One of the main barriers in pursuing advanced research in the fields related to e-commerce and e-marketing is the ambiguous way of dealing with the concept and definition of E-Marketing. The majority of researchers within the field misuse the term E-Marketing for E-business, E-Commerce and Internet Marketing as the synonym which is incorrect since these terms have different connotations (Eid & El-Gohary, 2011). For instance, E-Marketing is wider in scope than Internet Marketing (IM) since it refers not only to digital media such as the Web, e-mail and wireless media, Intranets, Extranets and mobile phones but also includes electronic customer relationship management systems and the management of digital customer data, etc. In contrast with that, E-commerce and E-business have a wider and broader scope than E-Marketing.
It is difficult to find an accepted definition of E-Commerce (Duffy & Dale, 2002), since its definitions vary according to interpretation and use. For example Kim and Moon, 1998 define Electronic Commerce (EC) as: “The delivery of information, products and services, or payments via telephone lines, computer networks or any other electronic means” (Kim & Moon, 1998). Baourakis defines it as: “The trading of goods and information through the Internet”(Baourakis, Kourgiantakis, & Migdalas, 2002) . On the other hand, Chaffey (2007) interpret E-Commerce as a means to exchange information: “All electronically mediated information exchanges between an organization and its external stakeholders”(Chaffey, 2006). In addition, according to some scholars, E Commerce can take a variety of forms which include electronic data exchange (EDI), mobile telephone, direct links-up with suppliers, Internet, Intranet, Extranet, electronic catalogue ordering, and e-mail (Quayle, 2002).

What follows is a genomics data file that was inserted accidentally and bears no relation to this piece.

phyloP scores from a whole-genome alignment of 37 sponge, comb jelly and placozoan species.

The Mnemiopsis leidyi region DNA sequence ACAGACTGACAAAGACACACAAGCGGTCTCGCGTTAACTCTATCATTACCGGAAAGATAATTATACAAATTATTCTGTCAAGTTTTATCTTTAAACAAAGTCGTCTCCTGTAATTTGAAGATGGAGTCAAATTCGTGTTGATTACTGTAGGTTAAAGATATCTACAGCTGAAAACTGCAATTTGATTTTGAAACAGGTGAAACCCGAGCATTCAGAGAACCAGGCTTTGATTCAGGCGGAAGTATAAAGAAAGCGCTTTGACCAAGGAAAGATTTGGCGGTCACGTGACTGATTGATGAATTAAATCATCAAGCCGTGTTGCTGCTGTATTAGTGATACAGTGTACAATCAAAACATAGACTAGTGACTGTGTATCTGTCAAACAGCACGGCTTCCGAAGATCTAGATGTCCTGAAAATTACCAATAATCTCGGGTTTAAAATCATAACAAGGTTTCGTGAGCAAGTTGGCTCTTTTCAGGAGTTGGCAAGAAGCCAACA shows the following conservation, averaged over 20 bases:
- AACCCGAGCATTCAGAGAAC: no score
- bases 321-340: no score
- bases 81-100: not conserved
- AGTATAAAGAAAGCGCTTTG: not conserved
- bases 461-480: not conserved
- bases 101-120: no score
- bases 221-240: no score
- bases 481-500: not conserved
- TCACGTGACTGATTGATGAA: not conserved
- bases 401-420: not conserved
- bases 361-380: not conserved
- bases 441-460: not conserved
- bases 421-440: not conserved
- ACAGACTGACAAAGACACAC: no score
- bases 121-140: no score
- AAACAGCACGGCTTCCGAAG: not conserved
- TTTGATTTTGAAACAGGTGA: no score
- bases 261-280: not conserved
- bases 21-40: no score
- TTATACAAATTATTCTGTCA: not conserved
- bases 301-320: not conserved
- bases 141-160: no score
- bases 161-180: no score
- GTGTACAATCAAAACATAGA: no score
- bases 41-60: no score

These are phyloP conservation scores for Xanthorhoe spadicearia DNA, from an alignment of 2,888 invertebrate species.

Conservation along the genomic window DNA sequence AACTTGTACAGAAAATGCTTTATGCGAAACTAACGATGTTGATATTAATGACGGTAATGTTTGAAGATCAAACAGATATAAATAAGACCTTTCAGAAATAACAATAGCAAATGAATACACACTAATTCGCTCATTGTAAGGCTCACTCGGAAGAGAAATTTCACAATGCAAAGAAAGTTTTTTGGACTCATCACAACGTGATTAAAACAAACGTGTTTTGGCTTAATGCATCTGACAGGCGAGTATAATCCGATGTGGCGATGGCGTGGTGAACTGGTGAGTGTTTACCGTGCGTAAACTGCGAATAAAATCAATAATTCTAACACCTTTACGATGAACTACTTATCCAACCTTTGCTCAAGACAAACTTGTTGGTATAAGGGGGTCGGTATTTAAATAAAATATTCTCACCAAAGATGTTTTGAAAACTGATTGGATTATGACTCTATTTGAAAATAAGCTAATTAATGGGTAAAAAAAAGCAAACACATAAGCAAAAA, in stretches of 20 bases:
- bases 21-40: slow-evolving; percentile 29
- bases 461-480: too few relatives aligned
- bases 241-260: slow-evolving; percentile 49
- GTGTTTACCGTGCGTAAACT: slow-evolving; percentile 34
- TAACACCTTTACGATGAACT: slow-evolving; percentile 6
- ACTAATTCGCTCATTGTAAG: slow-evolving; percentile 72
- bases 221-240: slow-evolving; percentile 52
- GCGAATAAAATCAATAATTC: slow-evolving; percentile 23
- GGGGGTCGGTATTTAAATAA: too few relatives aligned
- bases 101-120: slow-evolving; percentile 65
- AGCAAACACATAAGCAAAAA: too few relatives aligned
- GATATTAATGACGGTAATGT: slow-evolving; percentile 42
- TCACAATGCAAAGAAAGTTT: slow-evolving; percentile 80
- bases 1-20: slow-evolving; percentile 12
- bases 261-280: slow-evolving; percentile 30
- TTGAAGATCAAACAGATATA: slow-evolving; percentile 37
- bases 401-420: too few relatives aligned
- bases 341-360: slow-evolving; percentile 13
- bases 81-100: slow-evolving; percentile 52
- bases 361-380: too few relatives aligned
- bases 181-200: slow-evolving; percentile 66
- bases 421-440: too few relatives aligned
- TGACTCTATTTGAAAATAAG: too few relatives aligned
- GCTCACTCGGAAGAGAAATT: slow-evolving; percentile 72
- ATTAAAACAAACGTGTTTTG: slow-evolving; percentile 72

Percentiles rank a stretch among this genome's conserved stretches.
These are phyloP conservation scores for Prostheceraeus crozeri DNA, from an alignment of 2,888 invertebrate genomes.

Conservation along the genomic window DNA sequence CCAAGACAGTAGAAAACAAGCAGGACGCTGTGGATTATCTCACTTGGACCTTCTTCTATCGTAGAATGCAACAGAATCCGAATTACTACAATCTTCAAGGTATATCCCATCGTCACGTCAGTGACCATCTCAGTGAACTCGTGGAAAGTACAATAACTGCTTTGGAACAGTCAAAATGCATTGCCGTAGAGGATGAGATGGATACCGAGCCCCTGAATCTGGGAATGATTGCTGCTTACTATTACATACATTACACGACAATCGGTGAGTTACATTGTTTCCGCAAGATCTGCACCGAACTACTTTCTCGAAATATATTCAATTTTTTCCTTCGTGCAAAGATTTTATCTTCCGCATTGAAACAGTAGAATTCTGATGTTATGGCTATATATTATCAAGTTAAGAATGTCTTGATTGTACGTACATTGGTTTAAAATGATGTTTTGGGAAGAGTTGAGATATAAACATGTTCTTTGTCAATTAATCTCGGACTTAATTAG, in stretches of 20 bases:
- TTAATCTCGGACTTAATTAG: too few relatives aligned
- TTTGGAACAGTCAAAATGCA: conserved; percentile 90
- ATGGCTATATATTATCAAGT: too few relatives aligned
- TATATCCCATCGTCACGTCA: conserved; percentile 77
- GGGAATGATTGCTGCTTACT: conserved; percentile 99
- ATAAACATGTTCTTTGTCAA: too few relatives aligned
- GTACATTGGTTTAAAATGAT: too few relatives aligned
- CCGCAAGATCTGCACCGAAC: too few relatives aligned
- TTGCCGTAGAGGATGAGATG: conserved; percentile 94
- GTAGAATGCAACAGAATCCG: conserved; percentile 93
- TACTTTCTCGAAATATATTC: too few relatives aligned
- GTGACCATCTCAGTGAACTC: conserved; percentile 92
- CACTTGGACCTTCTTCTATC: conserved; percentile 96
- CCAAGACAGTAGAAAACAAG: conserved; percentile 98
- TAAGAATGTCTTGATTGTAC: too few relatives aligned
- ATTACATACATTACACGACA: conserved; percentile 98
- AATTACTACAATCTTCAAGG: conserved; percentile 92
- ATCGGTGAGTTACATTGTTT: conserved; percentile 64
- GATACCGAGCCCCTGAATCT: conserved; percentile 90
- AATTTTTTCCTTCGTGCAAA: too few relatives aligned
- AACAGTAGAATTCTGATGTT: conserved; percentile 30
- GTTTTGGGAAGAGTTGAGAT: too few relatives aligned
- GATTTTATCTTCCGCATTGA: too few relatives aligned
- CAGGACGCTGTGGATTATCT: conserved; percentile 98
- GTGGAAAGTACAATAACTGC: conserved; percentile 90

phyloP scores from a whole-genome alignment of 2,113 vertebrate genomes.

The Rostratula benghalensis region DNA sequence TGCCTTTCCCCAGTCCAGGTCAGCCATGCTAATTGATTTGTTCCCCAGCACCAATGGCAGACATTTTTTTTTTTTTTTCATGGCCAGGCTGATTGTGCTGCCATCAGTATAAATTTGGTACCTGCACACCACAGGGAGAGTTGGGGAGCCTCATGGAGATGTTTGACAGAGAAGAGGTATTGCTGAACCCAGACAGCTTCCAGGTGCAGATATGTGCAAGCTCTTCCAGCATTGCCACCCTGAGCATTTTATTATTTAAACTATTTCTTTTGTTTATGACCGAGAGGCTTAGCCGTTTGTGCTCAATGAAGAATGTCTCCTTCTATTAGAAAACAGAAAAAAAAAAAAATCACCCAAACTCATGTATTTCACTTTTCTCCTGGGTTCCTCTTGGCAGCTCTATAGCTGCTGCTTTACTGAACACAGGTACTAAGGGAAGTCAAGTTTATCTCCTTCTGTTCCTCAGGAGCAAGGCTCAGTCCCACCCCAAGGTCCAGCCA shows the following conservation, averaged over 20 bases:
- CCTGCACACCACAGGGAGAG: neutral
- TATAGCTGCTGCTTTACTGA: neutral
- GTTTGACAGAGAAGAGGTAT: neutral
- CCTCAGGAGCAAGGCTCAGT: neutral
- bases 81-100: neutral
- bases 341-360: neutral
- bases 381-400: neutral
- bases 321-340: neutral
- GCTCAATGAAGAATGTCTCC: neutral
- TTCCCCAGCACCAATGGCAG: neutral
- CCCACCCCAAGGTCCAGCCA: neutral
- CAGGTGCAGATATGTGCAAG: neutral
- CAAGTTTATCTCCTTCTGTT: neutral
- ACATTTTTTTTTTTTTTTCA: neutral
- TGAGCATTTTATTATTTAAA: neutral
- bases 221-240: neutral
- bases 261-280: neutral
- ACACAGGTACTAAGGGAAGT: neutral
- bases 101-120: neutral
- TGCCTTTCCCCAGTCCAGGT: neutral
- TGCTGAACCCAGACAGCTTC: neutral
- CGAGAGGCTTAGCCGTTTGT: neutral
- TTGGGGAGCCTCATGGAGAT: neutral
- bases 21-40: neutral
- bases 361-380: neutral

E-Business as a term is broader than E-Commerce since it does not refer only to buying and selling (as in E-Commerce) but also refers to servicing customers and collaborating with business partners. This is in line with the roots of the concept of E-Business (Chesher, Kaura, & Linton, 2003).
Based on the various definitions for E-Commerce and E-Business, mentioned above, the concept of E-Business goes beyond the narrow understanding associated with the term E-Commerce. Within this context, E-Commerce characteristically relates to the process of buying and selling products, services and information through the use of the Internet and/or computer networks (Chaffey, 2007; Lesjak and Vehovar, 2005; Greenstein and Feinman, 2000 and Turban et al., 2004). Moreover, according to Rodgers (Rodgers, Yen, & Chou, 2002), E-Commerce principally focuses on the organisation customers while E-Business expands the connectivity of the organisation to include not only its customers but also the organisation suppliers, employees and business partners.
Based on the above discussion, it is clear that E-Business, E-Marketing, E-Commerce and Internet Marketing are not equivalents or a different wording for the same meaning as observed in the literature, where there is a blurring of the distinction between the terms. These differences and relationship can be illustrated in figure bellow.